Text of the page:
When you're bathing a puppy you just need a few inches of warm water in the tub or sink. How deep exactly will depend on the size of your puppy; 4 inches may barely cover your Great Dane's paws but could drown the neighbors chihuahua.
Unless you think your pup is going to wriggle wildly at bath time (and you could be surprised) remove her collar. If you decide to keep it on, don't forget to take it off once all the fun is over, both her neck and her collar will need to air dry properly.
Place your puppy gently in the water, talking soothingly while you do it. Using a hand-held shower head or jug, gently wet down her coat. When bathing a puppy it's important to make sure that the water soaks the coat, and gets all the way through to the skin, so wet her thoroughly. Some dogs coats are very water-resistant (depending on the amount of oils in the coat and the breed of dog).
Rather than put shampoo directly onto your puppy's coat, mix a
little with some warm water in the jug and pour it over her.
Lather well but avoid the eyes and ears. Use a warm, soapy washcloth to clean her face instead.
This next part of bathing a puppy is pretty important - rinse thoroughly! Take your time over this part and make sure that you get all the soap out of her fur.
Any residue left there will irritate her skin and cause scratching and discomfort long after bath time is over.
Drain the water from the tub or sink and gently squeeze as much moisture as possible from your puppy's coat. Remove the cotton balls from her ears (if they're still there that is!).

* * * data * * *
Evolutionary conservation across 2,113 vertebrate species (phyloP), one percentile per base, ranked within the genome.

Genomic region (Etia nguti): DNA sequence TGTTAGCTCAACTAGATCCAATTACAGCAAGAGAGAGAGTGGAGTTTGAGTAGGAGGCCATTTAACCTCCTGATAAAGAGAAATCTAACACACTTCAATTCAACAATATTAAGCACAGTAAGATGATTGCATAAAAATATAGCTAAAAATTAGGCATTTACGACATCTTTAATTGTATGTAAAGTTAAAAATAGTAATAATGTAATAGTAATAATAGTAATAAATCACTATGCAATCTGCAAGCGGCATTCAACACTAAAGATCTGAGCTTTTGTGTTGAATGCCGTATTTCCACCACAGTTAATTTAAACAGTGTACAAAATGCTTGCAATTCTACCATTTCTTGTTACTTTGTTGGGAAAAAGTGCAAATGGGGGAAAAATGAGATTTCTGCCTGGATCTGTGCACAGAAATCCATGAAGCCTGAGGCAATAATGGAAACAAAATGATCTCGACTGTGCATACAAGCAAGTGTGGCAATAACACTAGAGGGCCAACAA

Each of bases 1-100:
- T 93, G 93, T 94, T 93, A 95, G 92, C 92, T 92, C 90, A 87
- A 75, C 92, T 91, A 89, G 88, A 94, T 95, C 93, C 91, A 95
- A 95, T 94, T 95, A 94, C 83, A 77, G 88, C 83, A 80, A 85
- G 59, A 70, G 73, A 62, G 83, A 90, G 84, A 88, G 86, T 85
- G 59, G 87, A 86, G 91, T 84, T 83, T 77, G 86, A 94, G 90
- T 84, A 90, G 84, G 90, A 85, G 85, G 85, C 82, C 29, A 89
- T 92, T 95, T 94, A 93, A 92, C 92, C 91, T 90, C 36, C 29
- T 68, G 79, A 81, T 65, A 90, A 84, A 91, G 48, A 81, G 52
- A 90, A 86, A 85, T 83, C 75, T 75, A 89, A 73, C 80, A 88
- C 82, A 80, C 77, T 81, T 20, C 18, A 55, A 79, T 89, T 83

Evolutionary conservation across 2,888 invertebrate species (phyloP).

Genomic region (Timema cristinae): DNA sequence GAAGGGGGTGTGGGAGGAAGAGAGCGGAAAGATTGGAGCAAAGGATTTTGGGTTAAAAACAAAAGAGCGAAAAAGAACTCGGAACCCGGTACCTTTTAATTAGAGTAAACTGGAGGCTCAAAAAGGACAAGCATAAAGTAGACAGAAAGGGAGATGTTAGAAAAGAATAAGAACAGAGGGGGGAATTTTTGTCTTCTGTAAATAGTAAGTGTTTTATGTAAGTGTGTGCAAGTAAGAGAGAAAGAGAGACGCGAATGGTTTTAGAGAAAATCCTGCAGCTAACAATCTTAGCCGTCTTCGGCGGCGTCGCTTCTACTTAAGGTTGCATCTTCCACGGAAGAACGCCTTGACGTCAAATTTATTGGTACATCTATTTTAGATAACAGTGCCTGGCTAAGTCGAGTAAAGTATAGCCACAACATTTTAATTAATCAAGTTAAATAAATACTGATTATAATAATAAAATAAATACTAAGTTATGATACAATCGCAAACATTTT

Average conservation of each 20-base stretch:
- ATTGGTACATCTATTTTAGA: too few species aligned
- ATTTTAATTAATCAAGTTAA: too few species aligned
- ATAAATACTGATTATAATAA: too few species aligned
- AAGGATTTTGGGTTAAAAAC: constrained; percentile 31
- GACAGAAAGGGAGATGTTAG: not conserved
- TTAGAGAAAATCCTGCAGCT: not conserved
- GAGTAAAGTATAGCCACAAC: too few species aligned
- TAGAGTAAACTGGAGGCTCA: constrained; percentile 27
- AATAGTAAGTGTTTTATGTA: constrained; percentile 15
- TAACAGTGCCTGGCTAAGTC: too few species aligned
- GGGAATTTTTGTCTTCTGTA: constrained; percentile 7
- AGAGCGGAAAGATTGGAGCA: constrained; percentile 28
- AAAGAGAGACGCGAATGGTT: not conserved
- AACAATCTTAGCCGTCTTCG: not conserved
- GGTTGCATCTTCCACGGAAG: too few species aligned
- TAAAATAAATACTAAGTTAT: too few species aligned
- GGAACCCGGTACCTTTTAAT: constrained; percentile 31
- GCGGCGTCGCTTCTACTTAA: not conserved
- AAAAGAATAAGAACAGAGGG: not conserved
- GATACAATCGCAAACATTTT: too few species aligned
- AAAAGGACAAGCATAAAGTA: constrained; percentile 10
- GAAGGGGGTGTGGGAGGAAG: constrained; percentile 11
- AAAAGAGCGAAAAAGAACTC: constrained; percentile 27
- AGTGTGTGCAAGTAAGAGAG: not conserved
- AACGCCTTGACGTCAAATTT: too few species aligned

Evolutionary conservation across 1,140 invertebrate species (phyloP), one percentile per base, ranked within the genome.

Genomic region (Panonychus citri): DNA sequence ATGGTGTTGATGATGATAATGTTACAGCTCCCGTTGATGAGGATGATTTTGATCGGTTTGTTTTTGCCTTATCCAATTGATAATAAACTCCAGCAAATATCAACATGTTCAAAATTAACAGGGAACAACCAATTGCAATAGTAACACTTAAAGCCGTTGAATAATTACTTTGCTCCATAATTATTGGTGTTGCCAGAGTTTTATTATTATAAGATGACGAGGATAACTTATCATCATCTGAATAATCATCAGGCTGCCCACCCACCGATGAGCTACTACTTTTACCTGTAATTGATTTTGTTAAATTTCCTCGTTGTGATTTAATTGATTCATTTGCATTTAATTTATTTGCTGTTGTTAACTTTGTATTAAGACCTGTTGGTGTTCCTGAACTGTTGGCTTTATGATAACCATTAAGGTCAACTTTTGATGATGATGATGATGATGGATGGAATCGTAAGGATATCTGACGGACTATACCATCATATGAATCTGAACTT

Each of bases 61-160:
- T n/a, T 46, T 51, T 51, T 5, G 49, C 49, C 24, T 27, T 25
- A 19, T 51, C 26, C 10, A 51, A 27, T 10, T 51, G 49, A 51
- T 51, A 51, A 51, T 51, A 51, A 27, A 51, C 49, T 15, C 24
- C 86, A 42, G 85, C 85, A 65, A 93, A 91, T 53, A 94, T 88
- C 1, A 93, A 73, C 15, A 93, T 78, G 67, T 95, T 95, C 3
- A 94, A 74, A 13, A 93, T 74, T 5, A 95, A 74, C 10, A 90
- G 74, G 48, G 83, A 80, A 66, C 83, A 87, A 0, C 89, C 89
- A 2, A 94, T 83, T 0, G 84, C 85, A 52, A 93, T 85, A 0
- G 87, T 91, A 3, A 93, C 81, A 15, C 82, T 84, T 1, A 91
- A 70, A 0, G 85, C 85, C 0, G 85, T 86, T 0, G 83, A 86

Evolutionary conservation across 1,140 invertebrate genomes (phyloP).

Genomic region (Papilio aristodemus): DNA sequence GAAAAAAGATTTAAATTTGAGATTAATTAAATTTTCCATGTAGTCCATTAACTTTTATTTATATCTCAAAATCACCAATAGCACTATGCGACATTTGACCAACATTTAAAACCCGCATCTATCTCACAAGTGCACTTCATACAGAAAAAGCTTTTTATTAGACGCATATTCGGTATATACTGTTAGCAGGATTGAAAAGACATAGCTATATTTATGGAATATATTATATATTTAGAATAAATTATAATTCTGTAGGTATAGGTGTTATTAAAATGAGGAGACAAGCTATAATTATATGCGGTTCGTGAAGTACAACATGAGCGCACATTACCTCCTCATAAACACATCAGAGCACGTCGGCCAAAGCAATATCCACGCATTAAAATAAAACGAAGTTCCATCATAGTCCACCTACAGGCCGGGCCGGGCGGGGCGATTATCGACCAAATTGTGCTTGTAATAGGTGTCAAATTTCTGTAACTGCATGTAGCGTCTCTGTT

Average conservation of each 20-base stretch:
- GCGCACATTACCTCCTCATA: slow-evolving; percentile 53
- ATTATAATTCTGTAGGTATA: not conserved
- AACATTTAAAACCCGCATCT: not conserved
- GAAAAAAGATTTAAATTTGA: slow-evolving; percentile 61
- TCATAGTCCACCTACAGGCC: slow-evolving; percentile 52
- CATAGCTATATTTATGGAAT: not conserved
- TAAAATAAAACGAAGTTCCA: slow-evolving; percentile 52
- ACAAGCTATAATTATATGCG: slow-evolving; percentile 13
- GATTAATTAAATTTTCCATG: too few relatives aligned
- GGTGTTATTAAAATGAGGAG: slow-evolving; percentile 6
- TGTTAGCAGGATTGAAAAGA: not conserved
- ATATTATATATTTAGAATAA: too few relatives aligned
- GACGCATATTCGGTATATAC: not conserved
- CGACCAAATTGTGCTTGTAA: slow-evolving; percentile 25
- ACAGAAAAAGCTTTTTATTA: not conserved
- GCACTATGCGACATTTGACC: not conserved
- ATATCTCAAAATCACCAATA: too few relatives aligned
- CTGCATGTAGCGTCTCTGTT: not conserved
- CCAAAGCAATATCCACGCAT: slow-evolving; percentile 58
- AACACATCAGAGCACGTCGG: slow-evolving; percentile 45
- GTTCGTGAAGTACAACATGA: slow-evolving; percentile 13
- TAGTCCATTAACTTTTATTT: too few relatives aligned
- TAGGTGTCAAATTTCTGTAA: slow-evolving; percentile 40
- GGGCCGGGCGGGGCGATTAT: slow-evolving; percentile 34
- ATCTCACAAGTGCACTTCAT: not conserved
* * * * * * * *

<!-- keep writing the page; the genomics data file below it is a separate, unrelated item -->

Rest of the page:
Towel dry your puppy gently,
if she has long or thick hair try squeezing rather than rubbing. If you
rub too hard it can easily tangle her coat.
Now, it's time to lift your puppy out of the tub, put her on the towel on the floor and .... DUCK!.
She's going to shake, and shake again. There's an old trick that we use to minimize this shaking (with a 100lb rottweiler sending water everywhere, anything's worth a try).
A dog's 'shake' starts at the tip of the nose and works it's way all the way down to the tip of the tail. When your puppy looks as if she's going to shake wildly, gently hold her muzzle still and you'll head off, or at least minimize the severity, of her shaking.
Let Fifi air dry inside if it's cold out, or outside if it's a warm, or hot day (not in the direct sun though if it's hot you don't want to overheat her).
If your puppy has long or thick hair and you want to be able to use a doggie hair dryerr,
get her used to it early on. Make sure it's set to low heat so as not
to burn her delicate skin. After bathing a puppy don't forget to remove
their collar - it will need to dry out properly before it can be worn
Okay, that's it. See, bathing a puppy wasn't that hard was it? You may feel as if you need a bath after all that hard work, but your little one is gorgeous!
Now that she's all nice and squeaky clean, check out my great selection of dog grooming tools/aids to finish up the job!
If you're in a hurry to get your little one all clean and sweet-smelling and don't have enough time for the full 'bathing a puppy' routine..... you're in luck!
There are now a whole range of products that make it a lot easier to keep your puppy presentable with minimum time and effort. Here are a few of the best for you to check out.
If your puppy suffers from tear stains and discoloration around her eyes, it can be really difficult to keep his face looking clean and kissable!
But, there is a product that can help. Angels' Eyes Tear-Stain Eliminator for Dogs works 'from the inside out' to eliminate those unsightly stains.
Simply sprinkle some of this dietary supplement on your puppy's food daily and soon her little face will be clean and her eyes bright. We use it on our Olde English Bulldogge and it works like a charm!